Obviously, it’s points 7, 8, and 9 that concern us at this stage, much of which is self-explanatory, I think most will agree. So, upon receiving the critical documents that you’ll need (and again, embassies will tell you the precise nature of what you MUST bring with you for a visa to be issued which you’ll need to consult and pay strict attention to; documents, contracts, passport, passport sized-photographs etc.), you’ll then either phone ahead to make an appointment, or rock-up to the embassy and process it there and then. In my experience, phoning ahead and booking an appointment (if the embassy offers this facility), is much less stressful. Otherwise, spend a few minutes and pay CLOSE attention to opening times. Embassies may well be open from 8 or 9am to 4 for 5pm, but might ONLY be open for processing visas for a few hours. I almost made this mistake the first time I went to the Korean embassy in London. Now, to provide some background, my family is based in the West Country, which evidently requires some travelling. I took an early bus to get to London, giving myself plenty of time. I got to the embassy at 11:45am - a reasonable time in my view. When I got there, I quickly realised that the Korean embassy only processed visas between 10-12am; I casually assumed that they would have been open all day to process visas. This assumption would have cost me money and time. Therefore, I strongly urge checking embassy times for processing visa applications. Obviously, this is your responsibility.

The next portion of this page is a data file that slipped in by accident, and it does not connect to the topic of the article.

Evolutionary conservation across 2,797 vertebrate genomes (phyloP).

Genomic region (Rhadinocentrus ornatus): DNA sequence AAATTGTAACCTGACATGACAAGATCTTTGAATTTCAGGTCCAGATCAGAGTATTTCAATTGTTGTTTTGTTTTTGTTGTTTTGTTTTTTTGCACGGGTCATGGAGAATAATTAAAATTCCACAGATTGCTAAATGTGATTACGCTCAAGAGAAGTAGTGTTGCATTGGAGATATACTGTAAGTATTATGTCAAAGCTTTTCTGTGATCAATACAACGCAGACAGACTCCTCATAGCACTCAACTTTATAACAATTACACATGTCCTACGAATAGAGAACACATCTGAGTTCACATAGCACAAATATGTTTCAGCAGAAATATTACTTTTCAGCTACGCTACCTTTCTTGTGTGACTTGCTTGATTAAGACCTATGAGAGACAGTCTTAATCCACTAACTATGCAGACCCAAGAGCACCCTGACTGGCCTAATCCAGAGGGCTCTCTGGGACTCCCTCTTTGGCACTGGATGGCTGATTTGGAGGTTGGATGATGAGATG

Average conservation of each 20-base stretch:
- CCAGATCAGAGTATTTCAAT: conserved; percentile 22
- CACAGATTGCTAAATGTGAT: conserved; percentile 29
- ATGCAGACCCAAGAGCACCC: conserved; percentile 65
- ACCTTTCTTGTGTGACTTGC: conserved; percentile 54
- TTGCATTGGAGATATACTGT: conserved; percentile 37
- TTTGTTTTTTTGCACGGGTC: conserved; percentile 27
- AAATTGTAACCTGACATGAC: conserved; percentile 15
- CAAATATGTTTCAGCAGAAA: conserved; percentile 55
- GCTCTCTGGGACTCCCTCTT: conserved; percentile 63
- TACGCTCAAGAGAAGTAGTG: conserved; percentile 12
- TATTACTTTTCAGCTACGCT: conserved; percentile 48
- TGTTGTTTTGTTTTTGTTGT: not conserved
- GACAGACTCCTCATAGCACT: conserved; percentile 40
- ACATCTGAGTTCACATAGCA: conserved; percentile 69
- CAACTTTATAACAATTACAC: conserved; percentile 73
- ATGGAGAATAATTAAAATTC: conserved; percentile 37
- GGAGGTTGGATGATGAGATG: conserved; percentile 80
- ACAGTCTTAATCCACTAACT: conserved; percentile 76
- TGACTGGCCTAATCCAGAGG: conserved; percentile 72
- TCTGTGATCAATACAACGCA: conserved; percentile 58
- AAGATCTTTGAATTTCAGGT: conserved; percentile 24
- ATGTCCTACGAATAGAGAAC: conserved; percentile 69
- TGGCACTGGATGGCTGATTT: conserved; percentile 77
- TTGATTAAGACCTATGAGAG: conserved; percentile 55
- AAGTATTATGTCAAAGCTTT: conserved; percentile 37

Once you get to the embassy, pay your fee with your presented documents, and give over your passport (I hate giving my passport away like this, but it’s necessary in most instances for the staff to physically stamp the visa into your passport), that’s just about it. They will post your visa back to you via special delivery usually within a working week or two. One may, if its more convenient, pick up one’s passport in person.